Coming of age during the 2000s, I was raised on Marvel-esque, super-hero, CGI-enhanced cinema. Think of all the blockbusters gracing the multiplex screens in the past decade — animated or not — they all smack of super-charged sensory assault.
Hyper-kinetic overload for the eyes and ears, the camera angles make our hearts race with an amped-up disorientation. It’s akin to going on a roller-coaster ride wherein you get shaken, tossed about, but in the end resolve to a peaceful landing. And we love it. And it makes you want more. Another sequel… will it outdo the last one? We wait with excited anticipation.
The movie studios know this, and that’s why they continue to feed us an out-portioned sized diet of bigger, in-your-face films. My aesthetic was formed and informed this way. Yours probably was too.
But recently, my friend and I have been exploring old black and white films. At first, I resisted this seemingly retro deep-dive. But the truth is that there has been a dearth of movies in theaters that have interested me, high-octane or not; so we decided to do a weekly screening at home of films selected from the classic cinematic cannon.
And sometimes, when the Aero or Egyptian theaters host a must-see oldie-but-goldie, we venture out to view it on the big screen with strangers sitting side-by-side — an actual audience — just the way the director intended it.
Before I continue, a note on the terms “old” versus “classic.” Some feel “old” is pejorative, that it means un-fresh, like it needs a dusting. “Classic” on the other hand, implies timelessness, of an everlasting quality. Certainly not all old movies are classic.
There were plenty of B, C or even D movies made in black and white, but I am not speaking of those (just want to get through all the A’s, please…).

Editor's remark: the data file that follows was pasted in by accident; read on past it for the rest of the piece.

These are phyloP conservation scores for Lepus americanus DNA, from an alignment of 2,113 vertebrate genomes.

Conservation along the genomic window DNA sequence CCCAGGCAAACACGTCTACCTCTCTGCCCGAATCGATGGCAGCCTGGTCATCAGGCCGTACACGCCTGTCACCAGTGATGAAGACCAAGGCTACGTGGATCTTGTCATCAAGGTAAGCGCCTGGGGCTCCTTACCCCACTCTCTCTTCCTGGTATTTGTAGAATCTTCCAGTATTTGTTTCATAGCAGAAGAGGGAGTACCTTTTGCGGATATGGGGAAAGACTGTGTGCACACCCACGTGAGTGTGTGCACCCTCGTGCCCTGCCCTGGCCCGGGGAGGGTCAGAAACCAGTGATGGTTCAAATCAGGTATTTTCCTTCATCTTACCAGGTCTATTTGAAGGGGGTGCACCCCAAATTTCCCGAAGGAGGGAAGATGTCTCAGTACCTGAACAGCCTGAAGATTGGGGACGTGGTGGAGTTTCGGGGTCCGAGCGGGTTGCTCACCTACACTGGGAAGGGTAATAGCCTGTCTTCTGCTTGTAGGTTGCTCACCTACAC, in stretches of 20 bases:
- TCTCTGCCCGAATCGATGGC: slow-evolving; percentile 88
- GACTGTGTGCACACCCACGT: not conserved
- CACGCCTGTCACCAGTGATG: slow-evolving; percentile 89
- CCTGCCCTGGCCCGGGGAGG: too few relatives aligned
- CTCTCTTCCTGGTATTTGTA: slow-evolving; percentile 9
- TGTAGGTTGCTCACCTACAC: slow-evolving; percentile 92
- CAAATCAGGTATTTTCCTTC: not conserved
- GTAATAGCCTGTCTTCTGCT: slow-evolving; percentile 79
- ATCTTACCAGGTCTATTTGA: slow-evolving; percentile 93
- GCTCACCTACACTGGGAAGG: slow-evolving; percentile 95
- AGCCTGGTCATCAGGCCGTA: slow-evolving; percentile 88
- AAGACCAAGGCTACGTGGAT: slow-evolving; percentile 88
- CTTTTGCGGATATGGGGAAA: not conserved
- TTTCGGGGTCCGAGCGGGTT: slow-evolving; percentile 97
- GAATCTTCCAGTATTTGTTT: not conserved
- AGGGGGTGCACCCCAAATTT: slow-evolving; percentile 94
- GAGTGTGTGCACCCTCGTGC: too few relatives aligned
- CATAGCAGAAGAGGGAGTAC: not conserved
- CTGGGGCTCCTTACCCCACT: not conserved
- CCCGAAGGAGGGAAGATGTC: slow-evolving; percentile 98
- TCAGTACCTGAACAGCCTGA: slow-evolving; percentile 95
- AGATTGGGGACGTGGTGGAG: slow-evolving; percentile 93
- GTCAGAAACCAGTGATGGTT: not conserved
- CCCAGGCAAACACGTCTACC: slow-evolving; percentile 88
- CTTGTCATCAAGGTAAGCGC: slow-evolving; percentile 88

Anyway, I recognize that “old movies” is normal nomenclature for my generation, so I am going to use it interchangeably with “classic” without any negative connotation.
Color films came into wide commercial use in the 1950s — that means there are over four decades of black and white films to start catching up on. Thus far, we have watched: “Citizen Kane,” “Duck Soup,” “The Third Man,” “Casablanca,” “Invasion of the Body Snatchers,” “Psycho,” “Dr. Strangelove,” “Double Indemnity,” “The Great Dictator” and “Some Like It Hot.” Although “Some Like It Hot” was made in 1959 when color was the norm, Director Billy Wilder purposely chose to not go with color to project an authentic 1929 setting).
I have come to understand that back and white offers a dimension and quality that color films cannot. We live our day-to-day real lives in color; therefore, black and white movies represent the unreal. Films in color expose every detail, the good, the bad and the ugly.
In contrast, black and white leaves more to the imagination. Inside the gradations of grays, living in the shadows, therein exists a dreamlike quality embedded in the film’s floating images.
When we see black and whites, it’s as if there was a filter layered over the narrative, the other-worldliness moves the viewer into another dimension. Often more subtle and surreal such as in “Citizen Kane,” or in the case of film noir like in “Double Indemnity,” the blackness provides a wash of grit, or in the stringent juxtapositions of black and white with harsh contrasts as in “The Third Man;” in either of these examples, this cinematic nuance dialogs directly with our psyches.
The process is a tad more participatory and active than modern-day movies — the viewer gets to project what they want to into the dark negative space of the film’s frames.
Based on my, albeit short-lived, experiment with black and white, I now realize that there are simply “good films” and “bad” films — it doesn’t matter if they are old or new. Sure, I still love and can’t wait to see the latest smack-down over-the-top bombardment of the senses films coming out.
After so many years, I am loyal to these franchises and any new upstarts (primarily all now produced by Disney since they acquired most of the properties in this genre). But after this exercise in black and white, I have a newfound appreciation and respect for the old classics.
On the future watch list is “It’s a Wonderful Life,” “Stalag 17,” “Maltese Falcon,” “On the Waterfront,” “Grapes of Wrath,” “Paths of Glory,” “Mr. Smith Goes to Washington,” “The Treasure of the Sierra Madre,” “The Manchurian Candidate,” “Metropolis,” “High Noon,” “To Kill A Mockingbird,” “From Here to Eternity,” “The Best Years of Our Lives,” “The Hustler,” etc.
Between this viewing list and my college applications, it’s going to be a busy senior year!